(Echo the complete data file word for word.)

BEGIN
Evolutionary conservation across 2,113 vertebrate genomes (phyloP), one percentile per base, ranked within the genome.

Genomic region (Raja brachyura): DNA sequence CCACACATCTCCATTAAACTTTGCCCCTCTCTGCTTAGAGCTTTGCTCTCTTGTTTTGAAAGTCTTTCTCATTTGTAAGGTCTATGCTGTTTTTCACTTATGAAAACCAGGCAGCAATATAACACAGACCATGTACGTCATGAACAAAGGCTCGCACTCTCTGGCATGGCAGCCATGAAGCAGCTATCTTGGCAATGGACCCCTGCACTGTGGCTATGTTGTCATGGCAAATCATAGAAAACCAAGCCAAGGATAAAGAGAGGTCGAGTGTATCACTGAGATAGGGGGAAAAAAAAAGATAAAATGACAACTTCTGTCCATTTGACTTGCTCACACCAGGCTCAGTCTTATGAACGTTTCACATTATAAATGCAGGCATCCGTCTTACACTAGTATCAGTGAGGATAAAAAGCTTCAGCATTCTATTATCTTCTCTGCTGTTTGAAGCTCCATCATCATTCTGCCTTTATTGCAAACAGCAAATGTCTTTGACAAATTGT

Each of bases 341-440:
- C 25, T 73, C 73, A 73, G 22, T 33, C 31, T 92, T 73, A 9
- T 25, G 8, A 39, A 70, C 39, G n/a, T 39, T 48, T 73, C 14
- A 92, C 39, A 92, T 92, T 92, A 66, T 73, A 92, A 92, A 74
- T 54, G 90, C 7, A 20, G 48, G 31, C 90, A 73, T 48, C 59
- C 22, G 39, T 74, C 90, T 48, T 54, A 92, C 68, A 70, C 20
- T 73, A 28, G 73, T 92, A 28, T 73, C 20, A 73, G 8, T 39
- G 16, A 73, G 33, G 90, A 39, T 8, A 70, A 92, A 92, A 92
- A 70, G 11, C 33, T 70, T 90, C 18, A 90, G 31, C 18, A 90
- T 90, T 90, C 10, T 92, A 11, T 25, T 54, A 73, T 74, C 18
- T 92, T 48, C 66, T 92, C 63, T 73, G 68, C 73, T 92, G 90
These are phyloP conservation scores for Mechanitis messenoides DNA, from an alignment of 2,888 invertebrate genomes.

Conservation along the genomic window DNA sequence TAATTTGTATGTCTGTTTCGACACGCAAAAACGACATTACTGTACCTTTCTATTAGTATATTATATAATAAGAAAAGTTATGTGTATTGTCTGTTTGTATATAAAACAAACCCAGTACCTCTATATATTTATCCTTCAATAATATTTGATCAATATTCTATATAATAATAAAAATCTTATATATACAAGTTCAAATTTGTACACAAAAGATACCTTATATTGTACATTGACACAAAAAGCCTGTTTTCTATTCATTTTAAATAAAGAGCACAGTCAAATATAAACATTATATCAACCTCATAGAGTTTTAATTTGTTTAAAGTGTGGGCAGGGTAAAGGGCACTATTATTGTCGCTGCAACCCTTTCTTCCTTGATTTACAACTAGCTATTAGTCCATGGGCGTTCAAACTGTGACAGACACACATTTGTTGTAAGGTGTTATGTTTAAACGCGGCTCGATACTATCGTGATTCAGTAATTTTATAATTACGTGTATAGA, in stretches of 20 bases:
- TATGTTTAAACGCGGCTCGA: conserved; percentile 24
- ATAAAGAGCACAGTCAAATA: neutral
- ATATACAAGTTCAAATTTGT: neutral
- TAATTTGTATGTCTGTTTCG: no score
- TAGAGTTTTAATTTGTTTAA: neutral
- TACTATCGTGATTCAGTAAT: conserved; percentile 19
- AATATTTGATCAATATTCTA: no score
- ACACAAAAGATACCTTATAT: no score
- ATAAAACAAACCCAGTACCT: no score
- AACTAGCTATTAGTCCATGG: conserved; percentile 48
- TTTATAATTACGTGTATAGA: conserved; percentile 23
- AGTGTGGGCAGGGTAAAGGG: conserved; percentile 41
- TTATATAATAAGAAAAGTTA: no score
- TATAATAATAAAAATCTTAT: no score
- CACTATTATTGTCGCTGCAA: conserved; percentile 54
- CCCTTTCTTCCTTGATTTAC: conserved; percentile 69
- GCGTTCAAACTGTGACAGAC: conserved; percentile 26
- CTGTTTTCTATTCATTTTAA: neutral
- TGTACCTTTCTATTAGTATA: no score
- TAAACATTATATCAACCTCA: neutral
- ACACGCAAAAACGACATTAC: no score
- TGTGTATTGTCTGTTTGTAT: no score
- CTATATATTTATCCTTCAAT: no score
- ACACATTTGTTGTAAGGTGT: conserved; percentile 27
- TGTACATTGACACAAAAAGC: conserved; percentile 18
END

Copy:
Evolutionary conservation across 2,113 vertebrate genomes (phyloP), one percentile per base, ranked within the genome.

Genomic region (Raja brachyura): DNA sequence CCACACATCTCCATTAAACTTTGCCCCTCTCTGCTTAGAGCTTTGCTCTCTTGTTTTGAAAGTCTTTCTCATTTGTAAGGTCTATGCTGTTTTTCACTTATGAAAACCAGGCAGCAATATAACACAGACCATGTACGTCATGAACAAAGGCTCGCACTCTCTGGCATGGCAGCCATGAAGCAGCTATCTTGGCAATGGACCCCTGCACTGTGGCTATGTTGTCATGGCAAATCATAGAAAACCAAGCCAAGGATAAAGAGAGGTCGAGTGTATCACTGAGATAGGGGGAAAAAAAAAGATAAAATGACAACTTCTGTCCATTTGACTTGCTCACACCAGGCTCAGTCTTATGAACGTTTCACATTATAAATGCAGGCATCCGTCTTACACTAGTATCAGTGAGGATAAAAAGCTTCAGCATTCTATTATCTTCTCTGCTGTTTGAAGCTCCATCATCATTCTGCCTTTATTGCAAACAGCAAATGTCTTTGACAAATTGT

Each of bases 341-440:
- C 25, T 73, C 73, A 73, G 22, T 33, C 31, T 92, T 73, A 9
- T 25, G 8, A 39, A 70, C 39, G n/a, T 39, T 48, T 73, C 14
- A 92, C 39, A 92, T 92, T 92, A 66, T 73, A 92, A 92, A 74
- T 54, G 90, C 7, A 20, G 48, G 31, C 90, A 73, T 48, C 59
- C 22, G 39, T 74, C 90, T 48, T 54, A 92, C 68, A 70, C 20
- T 73, A 28, G 73, T 92, A 28, T 73, C 20, A 73, G 8, T 39
- G 16, A 73, G 33, G 90, A 39, T 8, A 70, A 92, A 92, A 92
- A 70, G 11, C 33, T 70, T 90, C 18, A 90, G 31, C 18, A 90
- T 90, T 90, C 10, T 92, A 11, T 25, T 54, A 73, T 74, C 18
- T 92, T 48, C 66, T 92, C 63, T 73, G 68, C 73, T 92, G 90
These are phyloP conservation scores for Mechanitis messenoides DNA, from an alignment of 2,888 invertebrate genomes.

Conservation along the genomic window DNA sequence TAATTTGTATGTCTGTTTCGACACGCAAAAACGACATTACTGTACCTTTCTATTAGTATATTATATAATAAGAAAAGTTATGTGTATTGTCTGTTTGTATATAAAACAAACCCAGTACCTCTATATATTTATCCTTCAATAATATTTGATCAATATTCTATATAATAATAAAAATCTTATATATACAAGTTCAAATTTGTACACAAAAGATACCTTATATTGTACATTGACACAAAAAGCCTGTTTTCTATTCATTTTAAATAAAGAGCACAGTCAAATATAAACATTATATCAACCTCATAGAGTTTTAATTTGTTTAAAGTGTGGGCAGGGTAAAGGGCACTATTATTGTCGCTGCAACCCTTTCTTCCTTGATTTACAACTAGCTATTAGTCCATGGGCGTTCAAACTGTGACAGACACACATTTGTTGTAAGGTGTTATGTTTAAACGCGGCTCGATACTATCGTGATTCAGTAATTTTATAATTACGTGTATAGA, in stretches of 20 bases:
- TATGTTTAAACGCGGCTCGA: conserved; percentile 24
- ATAAAGAGCACAGTCAAATA: neutral
- ATATACAAGTTCAAATTTGT: neutral
- TAATTTGTATGTCTGTTTCG: no score
- TAGAGTTTTAATTTGTTTAA: neutral
- TACTATCGTGATTCAGTAAT: conserved; percentile 19
- AATATTTGATCAATATTCTA: no score
- ACACAAAAGATACCTTATAT: no score
- ATAAAACAAACCCAGTACCT: no score
- AACTAGCTATTAGTCCATGG: conserved; percentile 48
- TTTATAATTACGTGTATAGA: conserved; percentile 23
- AGTGTGGGCAGGGTAAAGGG: conserved; percentile 41
- TTATATAATAAGAAAAGTTA: no score
- TATAATAATAAAAATCTTAT: no score
- CACTATTATTGTCGCTGCAA: conserved; percentile 54
- CCCTTTCTTCCTTGATTTAC: conserved; percentile 69
- GCGTTCAAACTGTGACAGAC: conserved; percentile 26
- CTGTTTTCTATTCATTTTAA: neutral
- TGTACCTTTCTATTAGTATA: no score
- TAAACATTATATCAACCTCA: neutral
- ACACGCAAAAACGACATTAC: no score
- TGTGTATTGTCTGTTTGTAT: no score
- CTATATATTTATCCTTCAAT: no score
- ACACATTTGTTGTAAGGTGT: conserved; percentile 27
- TGTACATTGACACAAAAAGC: conserved; percentile 18